"Logjam" and "bottleneck" became popular words as the industry entered what became called the "post-genomic era" (and grew into yet another oft-used phrase). But everybody was talking about data, not drugs and that, of course, became the problem. While there was plenty of information, not much in the way of new treatments was coming out of it quickly.

Meanwhile, another logjam-type, bottleneck-oriented dilemma was rising slowly in the background, and it does have to do with drugs. Specifically, it has to do with making drugs. Or not.

The manufacturing capacity for biologics has reached almost its full capacity, loads of compounds are lined up on the approval runway, and none of the answers looks easy.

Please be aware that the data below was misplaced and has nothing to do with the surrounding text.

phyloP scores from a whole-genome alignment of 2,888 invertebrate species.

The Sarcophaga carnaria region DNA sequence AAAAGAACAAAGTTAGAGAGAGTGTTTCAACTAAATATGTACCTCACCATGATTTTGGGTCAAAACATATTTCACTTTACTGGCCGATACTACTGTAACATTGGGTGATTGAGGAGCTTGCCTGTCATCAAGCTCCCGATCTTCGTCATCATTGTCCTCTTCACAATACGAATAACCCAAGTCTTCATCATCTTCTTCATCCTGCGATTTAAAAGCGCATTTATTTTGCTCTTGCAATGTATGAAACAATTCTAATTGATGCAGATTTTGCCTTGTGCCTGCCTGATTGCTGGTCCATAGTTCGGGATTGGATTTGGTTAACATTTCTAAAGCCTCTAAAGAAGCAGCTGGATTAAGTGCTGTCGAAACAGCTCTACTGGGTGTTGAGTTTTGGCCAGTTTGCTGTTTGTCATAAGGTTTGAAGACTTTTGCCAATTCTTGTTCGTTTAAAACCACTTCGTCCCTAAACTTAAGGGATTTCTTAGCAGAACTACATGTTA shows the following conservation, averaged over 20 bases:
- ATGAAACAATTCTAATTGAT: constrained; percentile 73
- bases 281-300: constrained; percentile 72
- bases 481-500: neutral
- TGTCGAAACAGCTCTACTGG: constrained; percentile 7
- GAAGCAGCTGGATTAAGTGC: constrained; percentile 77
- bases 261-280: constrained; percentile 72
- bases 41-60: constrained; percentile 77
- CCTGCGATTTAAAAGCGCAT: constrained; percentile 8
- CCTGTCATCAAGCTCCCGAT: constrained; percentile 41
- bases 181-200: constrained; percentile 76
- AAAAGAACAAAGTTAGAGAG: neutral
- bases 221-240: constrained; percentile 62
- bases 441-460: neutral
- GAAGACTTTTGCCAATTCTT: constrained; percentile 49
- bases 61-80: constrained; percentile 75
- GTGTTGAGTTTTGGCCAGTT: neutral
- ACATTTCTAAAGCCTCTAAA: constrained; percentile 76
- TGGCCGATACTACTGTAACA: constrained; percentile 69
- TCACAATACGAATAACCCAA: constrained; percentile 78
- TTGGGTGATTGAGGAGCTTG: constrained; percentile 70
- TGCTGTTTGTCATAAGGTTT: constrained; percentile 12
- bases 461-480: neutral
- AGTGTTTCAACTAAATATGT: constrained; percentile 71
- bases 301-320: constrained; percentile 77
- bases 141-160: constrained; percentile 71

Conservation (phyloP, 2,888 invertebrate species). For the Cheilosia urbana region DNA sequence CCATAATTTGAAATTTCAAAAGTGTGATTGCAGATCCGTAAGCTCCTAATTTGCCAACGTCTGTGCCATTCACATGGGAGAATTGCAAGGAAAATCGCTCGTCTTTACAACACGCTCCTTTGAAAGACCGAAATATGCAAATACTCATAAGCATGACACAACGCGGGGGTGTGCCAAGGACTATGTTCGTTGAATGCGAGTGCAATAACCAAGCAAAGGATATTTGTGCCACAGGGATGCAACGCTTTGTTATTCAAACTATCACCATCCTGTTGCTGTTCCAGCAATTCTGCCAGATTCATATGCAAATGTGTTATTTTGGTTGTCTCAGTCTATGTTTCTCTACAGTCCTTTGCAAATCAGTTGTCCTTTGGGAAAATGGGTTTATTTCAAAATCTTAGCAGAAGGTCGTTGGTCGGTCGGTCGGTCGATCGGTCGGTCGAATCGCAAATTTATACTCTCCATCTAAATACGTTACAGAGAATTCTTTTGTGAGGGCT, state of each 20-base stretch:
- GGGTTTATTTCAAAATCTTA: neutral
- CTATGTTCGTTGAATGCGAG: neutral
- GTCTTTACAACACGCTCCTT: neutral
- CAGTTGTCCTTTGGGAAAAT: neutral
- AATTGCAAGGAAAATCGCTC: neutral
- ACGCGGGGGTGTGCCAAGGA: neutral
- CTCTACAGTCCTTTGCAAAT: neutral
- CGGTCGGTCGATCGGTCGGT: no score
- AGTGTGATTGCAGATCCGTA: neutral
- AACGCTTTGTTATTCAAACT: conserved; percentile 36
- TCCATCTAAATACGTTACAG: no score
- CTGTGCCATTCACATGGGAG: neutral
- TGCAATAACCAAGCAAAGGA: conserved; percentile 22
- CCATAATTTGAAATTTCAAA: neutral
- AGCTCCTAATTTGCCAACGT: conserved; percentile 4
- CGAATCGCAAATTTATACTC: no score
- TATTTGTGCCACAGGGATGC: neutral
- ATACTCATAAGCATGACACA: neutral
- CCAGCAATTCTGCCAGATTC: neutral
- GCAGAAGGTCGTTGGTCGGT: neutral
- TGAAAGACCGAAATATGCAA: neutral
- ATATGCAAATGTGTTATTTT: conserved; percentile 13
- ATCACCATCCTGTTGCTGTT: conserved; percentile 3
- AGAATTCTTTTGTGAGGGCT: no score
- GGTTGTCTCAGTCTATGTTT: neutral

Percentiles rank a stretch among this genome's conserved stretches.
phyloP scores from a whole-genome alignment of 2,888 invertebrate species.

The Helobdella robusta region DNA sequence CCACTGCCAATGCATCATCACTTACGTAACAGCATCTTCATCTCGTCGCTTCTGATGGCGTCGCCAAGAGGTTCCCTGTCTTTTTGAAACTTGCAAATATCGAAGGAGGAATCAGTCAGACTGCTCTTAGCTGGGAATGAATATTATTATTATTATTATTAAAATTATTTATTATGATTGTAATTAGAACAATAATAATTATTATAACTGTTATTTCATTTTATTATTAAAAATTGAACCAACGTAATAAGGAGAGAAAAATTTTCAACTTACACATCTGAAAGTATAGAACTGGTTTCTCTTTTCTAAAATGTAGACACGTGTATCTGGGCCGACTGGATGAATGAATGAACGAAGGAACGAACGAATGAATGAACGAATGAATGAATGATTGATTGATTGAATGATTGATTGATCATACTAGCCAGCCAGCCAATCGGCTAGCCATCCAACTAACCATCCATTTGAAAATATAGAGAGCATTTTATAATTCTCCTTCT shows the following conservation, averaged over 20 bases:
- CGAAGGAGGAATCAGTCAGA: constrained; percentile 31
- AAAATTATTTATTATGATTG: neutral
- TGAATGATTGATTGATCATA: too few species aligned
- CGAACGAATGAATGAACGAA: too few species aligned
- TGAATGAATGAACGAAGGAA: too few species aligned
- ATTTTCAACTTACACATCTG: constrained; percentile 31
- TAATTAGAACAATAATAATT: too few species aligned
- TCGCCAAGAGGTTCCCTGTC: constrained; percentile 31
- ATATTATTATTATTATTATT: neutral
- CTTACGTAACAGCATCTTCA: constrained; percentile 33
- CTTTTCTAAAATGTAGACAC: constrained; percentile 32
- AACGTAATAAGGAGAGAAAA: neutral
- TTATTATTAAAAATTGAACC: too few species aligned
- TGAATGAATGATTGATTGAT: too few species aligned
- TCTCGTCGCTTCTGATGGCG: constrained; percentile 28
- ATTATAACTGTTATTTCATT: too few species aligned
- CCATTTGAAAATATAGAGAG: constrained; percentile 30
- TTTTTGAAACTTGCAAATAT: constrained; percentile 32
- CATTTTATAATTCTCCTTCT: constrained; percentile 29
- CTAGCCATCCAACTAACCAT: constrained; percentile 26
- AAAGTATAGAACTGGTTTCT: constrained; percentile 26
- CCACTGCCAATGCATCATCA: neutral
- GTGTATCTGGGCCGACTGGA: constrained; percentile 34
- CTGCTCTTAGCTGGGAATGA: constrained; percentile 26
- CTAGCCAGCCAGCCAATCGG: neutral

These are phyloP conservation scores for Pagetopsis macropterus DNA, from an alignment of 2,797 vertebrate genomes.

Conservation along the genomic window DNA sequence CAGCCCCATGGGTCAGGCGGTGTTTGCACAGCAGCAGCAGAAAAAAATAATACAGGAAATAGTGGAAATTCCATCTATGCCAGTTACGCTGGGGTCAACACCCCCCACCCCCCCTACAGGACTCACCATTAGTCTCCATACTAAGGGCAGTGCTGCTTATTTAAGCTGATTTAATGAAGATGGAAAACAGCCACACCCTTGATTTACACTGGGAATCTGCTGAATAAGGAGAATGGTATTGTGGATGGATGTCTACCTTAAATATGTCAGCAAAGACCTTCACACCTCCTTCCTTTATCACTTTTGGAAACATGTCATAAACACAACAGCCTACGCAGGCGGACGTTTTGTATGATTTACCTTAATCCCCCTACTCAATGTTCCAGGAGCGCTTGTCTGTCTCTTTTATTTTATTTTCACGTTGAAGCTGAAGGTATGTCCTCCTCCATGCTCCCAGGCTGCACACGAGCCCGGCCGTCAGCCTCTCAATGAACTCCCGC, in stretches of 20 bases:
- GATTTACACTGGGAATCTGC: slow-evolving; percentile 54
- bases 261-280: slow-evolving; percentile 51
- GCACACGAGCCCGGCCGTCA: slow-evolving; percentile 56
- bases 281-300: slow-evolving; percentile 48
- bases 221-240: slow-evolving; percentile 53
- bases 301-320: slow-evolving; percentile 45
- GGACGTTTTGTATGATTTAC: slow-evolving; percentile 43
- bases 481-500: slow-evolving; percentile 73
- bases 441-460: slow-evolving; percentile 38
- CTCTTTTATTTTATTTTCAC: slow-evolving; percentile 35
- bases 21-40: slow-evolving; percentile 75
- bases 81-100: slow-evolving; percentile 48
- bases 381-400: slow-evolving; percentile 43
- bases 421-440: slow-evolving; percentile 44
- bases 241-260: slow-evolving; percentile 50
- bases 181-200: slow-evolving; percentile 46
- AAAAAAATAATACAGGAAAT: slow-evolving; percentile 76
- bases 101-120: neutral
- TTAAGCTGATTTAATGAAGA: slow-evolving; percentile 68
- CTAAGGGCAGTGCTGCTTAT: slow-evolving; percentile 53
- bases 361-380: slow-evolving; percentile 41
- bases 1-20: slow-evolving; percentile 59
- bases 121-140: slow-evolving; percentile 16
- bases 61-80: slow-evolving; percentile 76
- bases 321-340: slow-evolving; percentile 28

"You have to build a [new] facility, which many are doing, or improve the efficiency of your current process, or employ other production technologies, such as transgenics," said David Molowa, managing director and senior biotechnology analyst at J.P. Morgan H&Q.

"Only a small portion is done by contract manufacturing," he said.

The best solution for biotechnology companies: "Brick and mortar," Molowa said.

In considering woes related to manufacturing, the first name that may come to mind is Immunex Corp., bedeviled last year by shortfalls related to the making of its rheumatoid arthritis drug Enbrel (etanercept). As Immunex readies for a merger with Amgen Inc., the company said it had fixed the threat.

Molowa wasn't so sure.

"They're having a problem today," he told BioWorld Financial Watch. "The future is now at Immunex, and they are the 'poster child' for this [issue]."